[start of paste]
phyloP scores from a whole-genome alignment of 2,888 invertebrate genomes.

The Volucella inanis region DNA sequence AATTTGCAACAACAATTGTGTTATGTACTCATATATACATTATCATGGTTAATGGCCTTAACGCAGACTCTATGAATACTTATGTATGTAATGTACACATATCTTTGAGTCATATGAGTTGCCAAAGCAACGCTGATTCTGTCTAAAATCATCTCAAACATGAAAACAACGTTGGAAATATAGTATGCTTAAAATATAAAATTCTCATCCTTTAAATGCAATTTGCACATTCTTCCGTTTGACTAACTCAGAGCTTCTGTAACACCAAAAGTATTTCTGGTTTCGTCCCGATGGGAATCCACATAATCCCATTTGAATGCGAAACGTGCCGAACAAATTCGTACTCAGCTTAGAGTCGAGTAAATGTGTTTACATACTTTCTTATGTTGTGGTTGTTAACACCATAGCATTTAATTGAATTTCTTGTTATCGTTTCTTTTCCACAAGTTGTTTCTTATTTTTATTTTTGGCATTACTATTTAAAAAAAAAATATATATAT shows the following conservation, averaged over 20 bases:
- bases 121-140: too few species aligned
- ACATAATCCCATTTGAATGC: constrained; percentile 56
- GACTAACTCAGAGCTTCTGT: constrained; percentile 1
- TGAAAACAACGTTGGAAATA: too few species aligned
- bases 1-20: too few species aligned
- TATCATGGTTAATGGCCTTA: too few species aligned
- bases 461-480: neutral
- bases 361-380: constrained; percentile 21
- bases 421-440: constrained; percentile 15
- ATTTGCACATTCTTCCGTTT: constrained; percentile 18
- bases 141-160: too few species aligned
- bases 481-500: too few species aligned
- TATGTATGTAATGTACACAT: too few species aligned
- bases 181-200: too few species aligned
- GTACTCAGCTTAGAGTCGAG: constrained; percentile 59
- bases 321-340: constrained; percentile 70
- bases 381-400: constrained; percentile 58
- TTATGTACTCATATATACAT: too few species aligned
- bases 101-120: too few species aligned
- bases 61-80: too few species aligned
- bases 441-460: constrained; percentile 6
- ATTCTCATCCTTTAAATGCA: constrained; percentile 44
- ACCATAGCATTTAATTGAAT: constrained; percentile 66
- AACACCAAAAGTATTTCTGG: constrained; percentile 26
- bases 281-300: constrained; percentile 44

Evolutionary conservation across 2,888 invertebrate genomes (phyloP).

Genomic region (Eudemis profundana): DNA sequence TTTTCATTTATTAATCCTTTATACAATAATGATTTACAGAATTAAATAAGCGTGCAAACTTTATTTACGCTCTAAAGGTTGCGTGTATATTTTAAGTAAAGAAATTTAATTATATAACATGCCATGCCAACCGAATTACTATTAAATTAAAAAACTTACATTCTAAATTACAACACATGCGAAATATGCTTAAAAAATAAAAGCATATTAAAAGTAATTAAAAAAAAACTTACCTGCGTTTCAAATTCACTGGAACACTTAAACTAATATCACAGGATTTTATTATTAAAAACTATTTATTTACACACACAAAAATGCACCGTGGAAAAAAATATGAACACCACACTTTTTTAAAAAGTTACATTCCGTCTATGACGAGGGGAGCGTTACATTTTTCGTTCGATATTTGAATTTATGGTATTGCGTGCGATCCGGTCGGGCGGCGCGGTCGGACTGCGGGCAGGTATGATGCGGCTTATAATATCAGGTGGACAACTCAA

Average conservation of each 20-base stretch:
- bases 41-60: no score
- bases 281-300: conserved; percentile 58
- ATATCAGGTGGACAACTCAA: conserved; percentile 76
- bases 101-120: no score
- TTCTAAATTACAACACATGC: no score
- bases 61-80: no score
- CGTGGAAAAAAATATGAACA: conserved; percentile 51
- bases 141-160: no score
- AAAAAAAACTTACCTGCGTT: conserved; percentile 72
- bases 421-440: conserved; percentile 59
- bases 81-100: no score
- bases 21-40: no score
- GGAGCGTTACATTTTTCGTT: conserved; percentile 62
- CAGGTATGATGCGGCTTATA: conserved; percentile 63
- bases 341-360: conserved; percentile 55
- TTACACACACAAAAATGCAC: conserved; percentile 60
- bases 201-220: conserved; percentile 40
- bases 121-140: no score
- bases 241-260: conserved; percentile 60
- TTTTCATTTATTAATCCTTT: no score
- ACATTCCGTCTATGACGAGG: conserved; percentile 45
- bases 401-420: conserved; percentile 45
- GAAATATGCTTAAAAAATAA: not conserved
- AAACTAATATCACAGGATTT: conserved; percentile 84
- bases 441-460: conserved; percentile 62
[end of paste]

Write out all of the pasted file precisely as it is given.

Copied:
phyloP scores from a whole-genome alignment of 2,888 invertebrate genomes.

The Volucella inanis region DNA sequence AATTTGCAACAACAATTGTGTTATGTACTCATATATACATTATCATGGTTAATGGCCTTAACGCAGACTCTATGAATACTTATGTATGTAATGTACACATATCTTTGAGTCATATGAGTTGCCAAAGCAACGCTGATTCTGTCTAAAATCATCTCAAACATGAAAACAACGTTGGAAATATAGTATGCTTAAAATATAAAATTCTCATCCTTTAAATGCAATTTGCACATTCTTCCGTTTGACTAACTCAGAGCTTCTGTAACACCAAAAGTATTTCTGGTTTCGTCCCGATGGGAATCCACATAATCCCATTTGAATGCGAAACGTGCCGAACAAATTCGTACTCAGCTTAGAGTCGAGTAAATGTGTTTACATACTTTCTTATGTTGTGGTTGTTAACACCATAGCATTTAATTGAATTTCTTGTTATCGTTTCTTTTCCACAAGTTGTTTCTTATTTTTATTTTTGGCATTACTATTTAAAAAAAAAATATATATAT shows the following conservation, averaged over 20 bases:
- bases 121-140: too few species aligned
- ACATAATCCCATTTGAATGC: constrained; percentile 56
- GACTAACTCAGAGCTTCTGT: constrained; percentile 1
- TGAAAACAACGTTGGAAATA: too few species aligned
- bases 1-20: too few species aligned
- TATCATGGTTAATGGCCTTA: too few species aligned
- bases 461-480: neutral
- bases 361-380: constrained; percentile 21
- bases 421-440: constrained; percentile 15
- ATTTGCACATTCTTCCGTTT: constrained; percentile 18
- bases 141-160: too few species aligned
- bases 481-500: too few species aligned
- TATGTATGTAATGTACACAT: too few species aligned
- bases 181-200: too few species aligned
- GTACTCAGCTTAGAGTCGAG: constrained; percentile 59
- bases 321-340: constrained; percentile 70
- bases 381-400: constrained; percentile 58
- TTATGTACTCATATATACAT: too few species aligned
- bases 101-120: too few species aligned
- bases 61-80: too few species aligned
- bases 441-460: constrained; percentile 6
- ATTCTCATCCTTTAAATGCA: constrained; percentile 44
- ACCATAGCATTTAATTGAAT: constrained; percentile 66
- AACACCAAAAGTATTTCTGG: constrained; percentile 26
- bases 281-300: constrained; percentile 44

Evolutionary conservation across 2,888 invertebrate genomes (phyloP).

Genomic region (Eudemis profundana): DNA sequence TTTTCATTTATTAATCCTTTATACAATAATGATTTACAGAATTAAATAAGCGTGCAAACTTTATTTACGCTCTAAAGGTTGCGTGTATATTTTAAGTAAAGAAATTTAATTATATAACATGCCATGCCAACCGAATTACTATTAAATTAAAAAACTTACATTCTAAATTACAACACATGCGAAATATGCTTAAAAAATAAAAGCATATTAAAAGTAATTAAAAAAAAACTTACCTGCGTTTCAAATTCACTGGAACACTTAAACTAATATCACAGGATTTTATTATTAAAAACTATTTATTTACACACACAAAAATGCACCGTGGAAAAAAATATGAACACCACACTTTTTTAAAAAGTTACATTCCGTCTATGACGAGGGGAGCGTTACATTTTTCGTTCGATATTTGAATTTATGGTATTGCGTGCGATCCGGTCGGGCGGCGCGGTCGGACTGCGGGCAGGTATGATGCGGCTTATAATATCAGGTGGACAACTCAA

Average conservation of each 20-base stretch:
- bases 41-60: no score
- bases 281-300: conserved; percentile 58
- ATATCAGGTGGACAACTCAA: conserved; percentile 76
- bases 101-120: no score
- TTCTAAATTACAACACATGC: no score
- bases 61-80: no score
- CGTGGAAAAAAATATGAACA: conserved; percentile 51
- bases 141-160: no score
- AAAAAAAACTTACCTGCGTT: conserved; percentile 72
- bases 421-440: conserved; percentile 59
- bases 81-100: no score
- bases 21-40: no score
- GGAGCGTTACATTTTTCGTT: conserved; percentile 62
- CAGGTATGATGCGGCTTATA: conserved; percentile 63
- bases 341-360: conserved; percentile 55
- TTACACACACAAAAATGCAC: conserved; percentile 60
- bases 201-220: conserved; percentile 40
- bases 121-140: no score
- bases 241-260: conserved; percentile 60
- TTTTCATTTATTAATCCTTT: no score
- ACATTCCGTCTATGACGAGG: conserved; percentile 45
- bases 401-420: conserved; percentile 45
- GAAATATGCTTAAAAAATAA: not conserved
- AAACTAATATCACAGGATTT: conserved; percentile 84
- bases 441-460: conserved; percentile 62